Late homework policy: We will give no credit for homeworked turned in after the deadline. No exceptions. Please don't ask for extensions. We don't mean to be harsh, but we prefer to make model solutions available shortly after the due date, which makes it impossible to accept late homeworks.

Exams: The midterms and final exam are mandatory. If you are unable to attend for any reason, contact the instructor without delay.

Don't be afraid to ask for help: Are you struggling? We'd rather you approached us for help, rather than falling behind gradually over the semester until things become untenable. Sometimes this happens when students are afraid of an unpleasant conversation with a professor if they admit to not understanding something. We would much rather deal with your misunderstanding early than deal with its consequences later. Even if you are convinced that you are the only person in the class that doesn't understand the material, and that it is entirely your fault for having fallen behind, please overcome your feeling of guilt and ask for help as soon as you need it. Remember that the other students in the class are working under similar constraints--they are taking multiple classes and are often holding down outside employment. Don't hesitate to ask us for help--helping you learn the material is what we're paid to do, after all!


The following tips are offered based on our experience with CS 170.

1. Don't fall behind! In a conceptual class such as this, it is particularly important to maintain a steady effort throughout the semester, rather than hope to cram just before homework deadlines or exams. This is because it takes time and practice for the ideas to sink in. Make sure you allocate a sufficient number of hours every week to the class, including enough time for reading and understanding the material as well as for doing assignments. (As a rough guide, you should expect to do at least one hour of reading and two hours of problem solving for each hour of lecture.) Even though this class does not have any major projects, you should plan to spend as much time on it as your other technical classes.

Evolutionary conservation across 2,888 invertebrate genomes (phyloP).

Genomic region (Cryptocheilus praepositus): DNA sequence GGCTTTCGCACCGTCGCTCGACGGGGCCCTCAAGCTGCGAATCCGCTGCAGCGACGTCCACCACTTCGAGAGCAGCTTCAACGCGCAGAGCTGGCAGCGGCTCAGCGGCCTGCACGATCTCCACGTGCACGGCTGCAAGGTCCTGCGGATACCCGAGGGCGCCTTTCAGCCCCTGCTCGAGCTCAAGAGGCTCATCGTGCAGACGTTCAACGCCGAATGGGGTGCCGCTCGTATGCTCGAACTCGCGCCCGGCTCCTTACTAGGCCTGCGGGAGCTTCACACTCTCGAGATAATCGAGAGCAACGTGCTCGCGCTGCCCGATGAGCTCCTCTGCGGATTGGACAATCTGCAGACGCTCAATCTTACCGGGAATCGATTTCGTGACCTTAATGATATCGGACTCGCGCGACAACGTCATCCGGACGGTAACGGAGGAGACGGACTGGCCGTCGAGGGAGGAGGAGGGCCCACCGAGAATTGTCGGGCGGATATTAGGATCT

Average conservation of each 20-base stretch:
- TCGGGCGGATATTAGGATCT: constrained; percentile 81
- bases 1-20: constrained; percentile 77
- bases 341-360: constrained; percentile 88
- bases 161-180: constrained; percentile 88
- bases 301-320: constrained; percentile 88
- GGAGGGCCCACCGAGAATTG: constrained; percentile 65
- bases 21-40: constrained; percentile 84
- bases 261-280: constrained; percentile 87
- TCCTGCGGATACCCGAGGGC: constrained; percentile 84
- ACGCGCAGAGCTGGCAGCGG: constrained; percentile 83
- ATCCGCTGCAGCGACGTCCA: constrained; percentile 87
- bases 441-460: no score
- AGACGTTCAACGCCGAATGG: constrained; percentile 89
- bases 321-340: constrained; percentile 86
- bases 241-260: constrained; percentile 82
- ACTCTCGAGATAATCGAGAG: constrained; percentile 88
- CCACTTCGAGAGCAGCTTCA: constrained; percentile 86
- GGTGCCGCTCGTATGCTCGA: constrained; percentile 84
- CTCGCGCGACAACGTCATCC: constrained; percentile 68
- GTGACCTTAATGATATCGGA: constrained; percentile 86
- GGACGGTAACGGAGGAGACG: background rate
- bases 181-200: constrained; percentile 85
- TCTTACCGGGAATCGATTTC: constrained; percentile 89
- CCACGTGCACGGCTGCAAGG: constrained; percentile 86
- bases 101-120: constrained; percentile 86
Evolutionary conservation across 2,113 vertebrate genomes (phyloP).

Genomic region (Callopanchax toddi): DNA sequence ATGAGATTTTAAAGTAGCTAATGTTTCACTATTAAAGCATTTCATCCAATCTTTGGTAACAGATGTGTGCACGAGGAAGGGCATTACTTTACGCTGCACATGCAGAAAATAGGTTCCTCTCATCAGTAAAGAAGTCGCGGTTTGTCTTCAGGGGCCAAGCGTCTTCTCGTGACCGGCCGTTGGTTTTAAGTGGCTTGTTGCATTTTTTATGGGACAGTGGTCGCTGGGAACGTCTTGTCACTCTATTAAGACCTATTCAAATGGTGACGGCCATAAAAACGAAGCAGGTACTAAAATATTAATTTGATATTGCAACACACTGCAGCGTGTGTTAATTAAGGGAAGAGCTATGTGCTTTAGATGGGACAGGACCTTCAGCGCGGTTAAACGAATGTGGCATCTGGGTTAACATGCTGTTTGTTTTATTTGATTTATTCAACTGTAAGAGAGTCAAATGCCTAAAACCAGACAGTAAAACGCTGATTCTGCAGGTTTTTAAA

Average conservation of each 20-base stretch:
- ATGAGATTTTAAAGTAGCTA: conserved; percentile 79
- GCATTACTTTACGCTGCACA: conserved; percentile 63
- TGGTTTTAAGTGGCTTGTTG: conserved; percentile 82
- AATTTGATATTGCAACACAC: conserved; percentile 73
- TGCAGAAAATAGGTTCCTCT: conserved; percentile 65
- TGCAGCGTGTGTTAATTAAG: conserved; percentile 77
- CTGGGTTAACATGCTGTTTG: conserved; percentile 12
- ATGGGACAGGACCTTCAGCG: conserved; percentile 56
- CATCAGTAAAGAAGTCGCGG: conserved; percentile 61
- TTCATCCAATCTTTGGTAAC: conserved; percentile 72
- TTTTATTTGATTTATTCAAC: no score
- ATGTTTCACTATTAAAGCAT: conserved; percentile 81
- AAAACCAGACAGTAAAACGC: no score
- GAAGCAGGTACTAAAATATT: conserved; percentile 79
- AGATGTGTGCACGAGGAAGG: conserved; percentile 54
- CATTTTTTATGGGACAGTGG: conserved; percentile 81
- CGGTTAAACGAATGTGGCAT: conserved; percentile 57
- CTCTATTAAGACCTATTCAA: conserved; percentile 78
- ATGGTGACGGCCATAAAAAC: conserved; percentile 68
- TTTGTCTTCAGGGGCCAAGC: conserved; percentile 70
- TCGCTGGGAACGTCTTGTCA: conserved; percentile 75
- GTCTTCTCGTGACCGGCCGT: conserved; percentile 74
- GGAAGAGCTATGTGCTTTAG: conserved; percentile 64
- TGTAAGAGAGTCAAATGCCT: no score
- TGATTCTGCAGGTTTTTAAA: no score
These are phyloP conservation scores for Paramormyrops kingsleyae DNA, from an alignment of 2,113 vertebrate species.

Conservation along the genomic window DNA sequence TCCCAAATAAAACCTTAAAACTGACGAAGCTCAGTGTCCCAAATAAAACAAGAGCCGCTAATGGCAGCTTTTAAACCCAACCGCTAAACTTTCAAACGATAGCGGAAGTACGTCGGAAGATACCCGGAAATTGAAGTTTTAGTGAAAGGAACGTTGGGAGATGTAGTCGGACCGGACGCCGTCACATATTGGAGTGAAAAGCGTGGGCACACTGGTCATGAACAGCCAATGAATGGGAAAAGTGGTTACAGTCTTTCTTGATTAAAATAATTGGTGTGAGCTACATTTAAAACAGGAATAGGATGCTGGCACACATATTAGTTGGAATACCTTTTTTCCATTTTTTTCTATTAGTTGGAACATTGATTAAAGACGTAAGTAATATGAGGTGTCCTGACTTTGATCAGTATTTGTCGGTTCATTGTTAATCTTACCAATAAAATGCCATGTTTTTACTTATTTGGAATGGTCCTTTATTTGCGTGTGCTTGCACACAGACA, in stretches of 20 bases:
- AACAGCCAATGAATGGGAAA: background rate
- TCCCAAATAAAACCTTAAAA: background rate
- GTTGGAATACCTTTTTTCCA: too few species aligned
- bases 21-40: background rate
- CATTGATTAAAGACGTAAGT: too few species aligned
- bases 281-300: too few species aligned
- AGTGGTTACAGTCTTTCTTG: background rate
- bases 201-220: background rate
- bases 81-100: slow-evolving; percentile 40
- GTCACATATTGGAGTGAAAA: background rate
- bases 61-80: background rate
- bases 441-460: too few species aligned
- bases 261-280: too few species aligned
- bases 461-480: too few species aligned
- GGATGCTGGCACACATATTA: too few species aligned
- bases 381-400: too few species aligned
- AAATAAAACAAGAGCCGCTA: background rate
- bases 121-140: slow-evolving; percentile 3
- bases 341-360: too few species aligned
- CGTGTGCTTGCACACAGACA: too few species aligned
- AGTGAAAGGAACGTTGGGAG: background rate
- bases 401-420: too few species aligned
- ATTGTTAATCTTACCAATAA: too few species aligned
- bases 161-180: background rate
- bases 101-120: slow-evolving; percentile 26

2. Do the homeworks! The homeworks are explicitly designed to help you to learn the material as you go along. Although the numerical weight of the homeworks is not huge, there is usually a strong correlation between homework scores and final grades in the class. (The most common denominator among people who do poorly in the class is that they skipped several homework assignments or multiple homework problems.)

Also, regardless of how well you did on the homework, read the sample solutions, even for the problems you got right. You may well learn a different way of looking at the problem, and you may also benefit from emulating the style of the solutions. (In science people learn a lot from emulating the approach of more experienced scientists.)

3. Don't wait until the last minute to start homeworks! My best advice is to read through the homework problems as soon as they are available, and let them percolate in your brain. Think through possible approaches while you are waiting in line, or stuck in an elevator, or whatever. Sleeping on a problem has often helped people to come up with a creative approach to it. Definitely do not wait until the night before it is due to start working on the homework.

4. Make use of office hours! The instructor and TAs hold office hours expressly to help you. It is often surprising how many students do not take advantage of this service. You are free to attend as many office hours as you wish (you are not constrained just to use the office hours of your section TA). You will also likely get more out of an office hour if you have spent a little time in advance thinking about the questions you have, and formulating them precisely. (In fact, this process can often lead you to a solution yourself!)

5. Take part in discussion sections! Discussion sections are not auxiliary lectures. They are an opportunity for interactive learning. The success of a discussion section depends largely on the willingness of students to participate actively in it. As with office hours, the better prepared you are for the discussion, the more you are likely to get out of it.

6. Form study groups! As stated above, you are encouraged to form small groups (two to four people) to work together on homeworks and on understanding the class material on a regular basis. In addition to being fun, this can save you a lot of time by generating ideas quickly and preventing you from getting hung up on some point or other. Of course, it is your responsibility to ensure that you contribute actively to the group; passive listening will likely not help you much. And recall the caveat above that you must write up your solutions on your own. I strongly advise you to spend some time on your own thinking about each problem before you meet with your study partners; this way you will be in a position to compare ideas with your partners, and it will get you in practice for the exams. Make sure you work through all problems yourself. I've seen a few groups that split up the problems ("you do Problem 1, I'll do Problem 2, then we'll swap notes"); not only is this a punishable violation of our collaboration policies, it also ensures you will learn a lot less from this course.

Mail inquiries to cs170@inst.eecs.berkeley.edu.